Pasadena was a city on the verge of major transitions when Sue Mossman relocated here with her husband in 1976. Like other California cities, there were many forces calling to demolish or reconfigure long-standing landmarks in favor of building generic high-rises.
Mossman, however, saw things differently. She had fallen in love with her home and the historic Madison Heights neighborhood that surrounded it, and soon played a key role in creating the preservation group Pasadena Heritage in order to help stem the tides of change.
More than 40 years later, Michigan native and Penn State graduate Mossman was honored on July 13 at a special Castle Green fundraiser for Pasadena Heritage. Having served as the head of the nonprofit for the past 25 years, she was delighted to see the gathering of 350 people raise more than $100,000 for its local preservation efforts.
“I first got involved in my own neighborhood’s issues and from there learned a lot about the city and development, and joined Pasadena Heritage soon after it was founded,” recalls Mossman. “There were development plans for high-rise buildings at Los Robles and Colorado, and for tearing down Old Pasadena, so I joined up with others who were very concerned about the dire consequences for the historic city that I had come to love.”
Among the battles she is most proud of Pasadena Heritage winning, Mossman lists the preservation of the former Bullock’s Pasadena department store, which is now the Macy’s on south Lake Avenue. She also singles out the fight to keep the Rose Bowl from becoming an NFL stadium, the termination of the 710 Freeway extension, and the growing strength of single-family neighborhoods all over the city.
Perhaps her biggest success, however, came in creating the biennial Colorado Street Bridge Party. The giant landmark is closed to traffic for one night every other June in order to host concerts, food trucks and thousands of people enjoying the chance to walk freely on the structure amid a stunning sunset view of the Arroyo Seco. Yet aside from all the fun aspects of the evenings, they’re also essential fundraisers for the bridge’s preservation.
“Early in our history, around 1978, the bridge was in considerable disrepair, with weeds growing through the cracks and chunks of concrete periodically falling off,” says Mossman. “Structurally it was fine, but suffering from deferred maintenance. Our first two bridge parties were to call attention to the sad state of the bridge and persuade the city to restore it. That took years, but the party really caught on and has stayed a favorite, but the fundraiser on July 13 was in place of that amid one of its off years.”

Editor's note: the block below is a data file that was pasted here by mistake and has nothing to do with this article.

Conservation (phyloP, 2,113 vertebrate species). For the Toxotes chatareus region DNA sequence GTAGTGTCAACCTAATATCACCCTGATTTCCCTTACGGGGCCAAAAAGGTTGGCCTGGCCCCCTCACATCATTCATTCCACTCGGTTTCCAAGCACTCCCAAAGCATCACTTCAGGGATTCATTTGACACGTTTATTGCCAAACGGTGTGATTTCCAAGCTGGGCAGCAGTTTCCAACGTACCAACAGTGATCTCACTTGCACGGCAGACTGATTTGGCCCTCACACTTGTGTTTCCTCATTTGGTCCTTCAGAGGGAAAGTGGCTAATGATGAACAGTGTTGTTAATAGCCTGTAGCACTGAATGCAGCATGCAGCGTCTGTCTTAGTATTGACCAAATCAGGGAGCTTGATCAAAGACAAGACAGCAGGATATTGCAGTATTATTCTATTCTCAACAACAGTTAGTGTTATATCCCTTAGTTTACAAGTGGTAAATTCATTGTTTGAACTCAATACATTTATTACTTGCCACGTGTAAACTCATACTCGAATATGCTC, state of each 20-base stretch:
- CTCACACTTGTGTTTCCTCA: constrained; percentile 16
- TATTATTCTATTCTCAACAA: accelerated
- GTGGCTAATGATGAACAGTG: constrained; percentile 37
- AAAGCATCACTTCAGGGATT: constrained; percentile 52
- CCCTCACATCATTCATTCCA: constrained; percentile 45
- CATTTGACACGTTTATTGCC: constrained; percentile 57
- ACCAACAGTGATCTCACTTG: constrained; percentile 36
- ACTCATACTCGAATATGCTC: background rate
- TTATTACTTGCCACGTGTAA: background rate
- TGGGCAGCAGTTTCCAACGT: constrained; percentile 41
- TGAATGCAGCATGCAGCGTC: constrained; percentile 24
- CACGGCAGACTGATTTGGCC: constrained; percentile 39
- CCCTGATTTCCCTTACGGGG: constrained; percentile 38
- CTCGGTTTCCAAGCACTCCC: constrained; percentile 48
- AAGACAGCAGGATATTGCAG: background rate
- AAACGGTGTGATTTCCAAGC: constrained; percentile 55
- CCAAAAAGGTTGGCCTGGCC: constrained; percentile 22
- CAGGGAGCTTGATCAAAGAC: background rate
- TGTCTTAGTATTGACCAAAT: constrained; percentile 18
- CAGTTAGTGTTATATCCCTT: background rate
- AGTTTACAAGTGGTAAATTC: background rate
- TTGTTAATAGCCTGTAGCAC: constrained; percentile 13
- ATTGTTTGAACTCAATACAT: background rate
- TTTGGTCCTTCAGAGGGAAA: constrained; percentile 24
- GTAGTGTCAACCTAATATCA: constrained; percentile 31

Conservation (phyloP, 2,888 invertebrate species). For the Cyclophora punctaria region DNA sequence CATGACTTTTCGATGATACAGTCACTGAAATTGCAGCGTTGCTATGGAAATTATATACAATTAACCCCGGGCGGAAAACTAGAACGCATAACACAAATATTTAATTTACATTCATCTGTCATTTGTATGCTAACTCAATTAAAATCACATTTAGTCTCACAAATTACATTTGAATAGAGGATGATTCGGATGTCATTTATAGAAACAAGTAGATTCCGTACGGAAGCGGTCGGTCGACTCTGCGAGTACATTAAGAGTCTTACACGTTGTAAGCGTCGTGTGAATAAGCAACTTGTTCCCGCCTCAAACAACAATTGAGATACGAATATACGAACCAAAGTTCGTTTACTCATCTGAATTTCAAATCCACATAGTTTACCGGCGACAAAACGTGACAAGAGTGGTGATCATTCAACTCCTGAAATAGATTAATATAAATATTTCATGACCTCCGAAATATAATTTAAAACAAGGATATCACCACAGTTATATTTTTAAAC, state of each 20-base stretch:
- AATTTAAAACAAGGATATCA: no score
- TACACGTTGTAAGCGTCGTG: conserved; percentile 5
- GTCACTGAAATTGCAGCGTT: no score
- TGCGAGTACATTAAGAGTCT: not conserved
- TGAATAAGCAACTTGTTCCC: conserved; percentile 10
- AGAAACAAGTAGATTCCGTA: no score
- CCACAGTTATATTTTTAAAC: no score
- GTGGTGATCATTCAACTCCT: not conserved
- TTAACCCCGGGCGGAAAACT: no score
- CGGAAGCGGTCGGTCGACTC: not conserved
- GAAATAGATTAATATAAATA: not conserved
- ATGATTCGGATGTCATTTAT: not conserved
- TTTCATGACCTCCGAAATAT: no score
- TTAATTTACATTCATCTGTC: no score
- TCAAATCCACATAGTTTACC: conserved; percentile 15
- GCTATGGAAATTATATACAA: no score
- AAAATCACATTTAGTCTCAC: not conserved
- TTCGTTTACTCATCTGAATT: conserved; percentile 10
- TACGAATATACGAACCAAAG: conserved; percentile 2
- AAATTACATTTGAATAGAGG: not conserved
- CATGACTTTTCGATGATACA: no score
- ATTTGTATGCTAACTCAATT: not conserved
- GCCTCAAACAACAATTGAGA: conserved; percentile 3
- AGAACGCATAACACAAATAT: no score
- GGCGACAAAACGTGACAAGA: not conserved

One key local figure whom Mossman and Pasadena Heritage have had a major impact upon is Pasadena’s current mayor, Terry Tornek. He had been a nationally regarded expert in historic preservation living in Massachusetts when he was hired as the city of Pasadena’s planning director. The city was realizing the value of maintaining its historic flavor over unfettered new development and Tornek often teamed with Mossman and her associates on preservation issues.
“Sue and Pasadena Heritage have been really instrumental in changing the whole ethos of Pasadena,” says Tornek. “We take preservation efforts for granted now, but that wasn’t true when Pasadena Heritage was getting started. Sue was there from the very beginning.
“It was really Pasadena Heritage and their battle to save Old Pasadena and the subsequent positions they’ve taken in landmark properties and districts and changed the ethic and self-image and is a big part of the reason we’re the great city we are,” adds Tornek. “Sue has been tremendously insightful in terms of being strong and well prepared on issues but also willing to listen and compromise when necessary to make something happen. She’s really been a terrific steward of that preservation ethic, and it’s part of the thing that makes Pasadena unique.”
One other longtime admirer of Mossman is Claire Bogaard, the wife of former Pasadena Mayor Bill Bogaard and a longtime active member of Pasadena Heritage in her own right.
“Sue has learned just about every job there was to do at Pasadena Heritage,” says Bogaard. “The most important thing is she’s taken the organization from its early, early days when everyone was learning as they went, to a very organized, thoughtful, planned organization and she’s done a fabulous job taking it into a more mature state.”
Ultimately, Mossman is happy to have been a large part of keeping Pasadena special, particularly the past 25 years during which she has served as executive director of Pasadena Heritage. She points out the fact that she wasn’t specially trained for her life’s work should be an example that anyone who loves their city can step up and help preserve it as well.
“I’d like to think every Pasadenan is a preservationist on one level or another, but we have some work to do to awaken that in people’s psyches, and there are always, always buildings to fight for,” says Mossman. “I did not have any background or training. Probably my biggest credentials were just a passion to get involved in the community and trying to make a difference.”
Call Pasadena Heritage at (626) 441-6333 or visit pasadenaheritage.org.